5. Add mulch (or don’t).
Again, this is a matter of personal preference. I like to lay down wet newspaper and cover with straw after the tomato plants are well established. If it’s a cold year and I want extra heat, I’ll put down black landscape fabric over this. I get cleaner tomatoes, more even soil temperature and moisture, and very few weeds. My friends who skip tomato supports often skip mulching, too. Some folks use black or red plastic mulch.
6. Make sure they get enough water.
Tomatoes need about an inch of rain or equivalent per week. Lack of water, too much water or irregular watering can cause blossom end rot (black rot starting at the blossom end of the tomato) and cracking. If this happens in your garden, don’t freak out. It’s not contagious. Just remove the damaged fruit and pay more attention to watering.
7. Keep weeds from going crazy.
If you don’t mulch, shallow cultivation such as running a scuffle hoe through the first couple inches of soil to nab weeks when they are tiny and break up soil crust is better than running a heavy tiller through your patch once weeds get huge. Odds are large weeds will come right back after tilling, and/or you’ll bring new weed seeds to the surface. Many weed seeds last for decades in the soil, so I limit deep tilling to keep most of them waiting patiently underground.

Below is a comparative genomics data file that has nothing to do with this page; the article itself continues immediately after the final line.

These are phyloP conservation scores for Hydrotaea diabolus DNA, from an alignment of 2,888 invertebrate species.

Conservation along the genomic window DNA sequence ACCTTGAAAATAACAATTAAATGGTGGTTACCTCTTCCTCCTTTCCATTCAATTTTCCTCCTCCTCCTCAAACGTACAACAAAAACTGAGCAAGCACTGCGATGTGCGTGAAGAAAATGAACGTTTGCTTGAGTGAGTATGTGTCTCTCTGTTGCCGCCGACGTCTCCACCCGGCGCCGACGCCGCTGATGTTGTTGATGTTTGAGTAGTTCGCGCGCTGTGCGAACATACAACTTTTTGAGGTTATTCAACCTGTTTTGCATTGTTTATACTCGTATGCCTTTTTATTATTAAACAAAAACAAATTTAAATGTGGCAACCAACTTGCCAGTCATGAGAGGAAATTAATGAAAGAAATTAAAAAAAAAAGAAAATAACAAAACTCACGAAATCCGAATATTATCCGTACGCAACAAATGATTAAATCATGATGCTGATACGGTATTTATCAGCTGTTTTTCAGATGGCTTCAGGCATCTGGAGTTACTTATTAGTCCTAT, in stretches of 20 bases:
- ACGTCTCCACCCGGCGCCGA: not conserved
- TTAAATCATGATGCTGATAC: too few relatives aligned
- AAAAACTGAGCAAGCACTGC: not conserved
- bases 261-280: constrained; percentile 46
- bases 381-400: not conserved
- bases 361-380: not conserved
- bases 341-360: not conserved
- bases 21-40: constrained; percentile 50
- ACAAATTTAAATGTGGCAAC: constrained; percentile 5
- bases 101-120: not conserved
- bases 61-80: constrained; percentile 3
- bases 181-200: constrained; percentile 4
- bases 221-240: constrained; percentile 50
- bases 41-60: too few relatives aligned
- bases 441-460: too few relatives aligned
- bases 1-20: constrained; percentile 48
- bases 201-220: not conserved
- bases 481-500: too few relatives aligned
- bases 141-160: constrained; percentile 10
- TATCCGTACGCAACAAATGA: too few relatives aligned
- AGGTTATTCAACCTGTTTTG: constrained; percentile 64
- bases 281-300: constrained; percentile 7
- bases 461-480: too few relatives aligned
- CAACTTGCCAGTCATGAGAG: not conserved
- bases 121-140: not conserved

8. Enjoy your homegrown tomatoes!
Once your tomatoes turn red (or pink or purple or yellow or striped or any of the other funky colors that heirloom tomatoes can be), remove them from the vine and enjoy. Don’t rip or tear the stems when picking – this stresses the plant and opens the path for disease and insect damage. Most tomatoes will have a little knob in their stems, about 1/4 to 1/2 inch above the tomato, where the stem will snap easily in two, releasing the tomato from the plant. I usually skip pulling the stem off until I’m ready to use the tomato, because sometimes pulling the stem off leaves a big old hole instead of a tiny mark.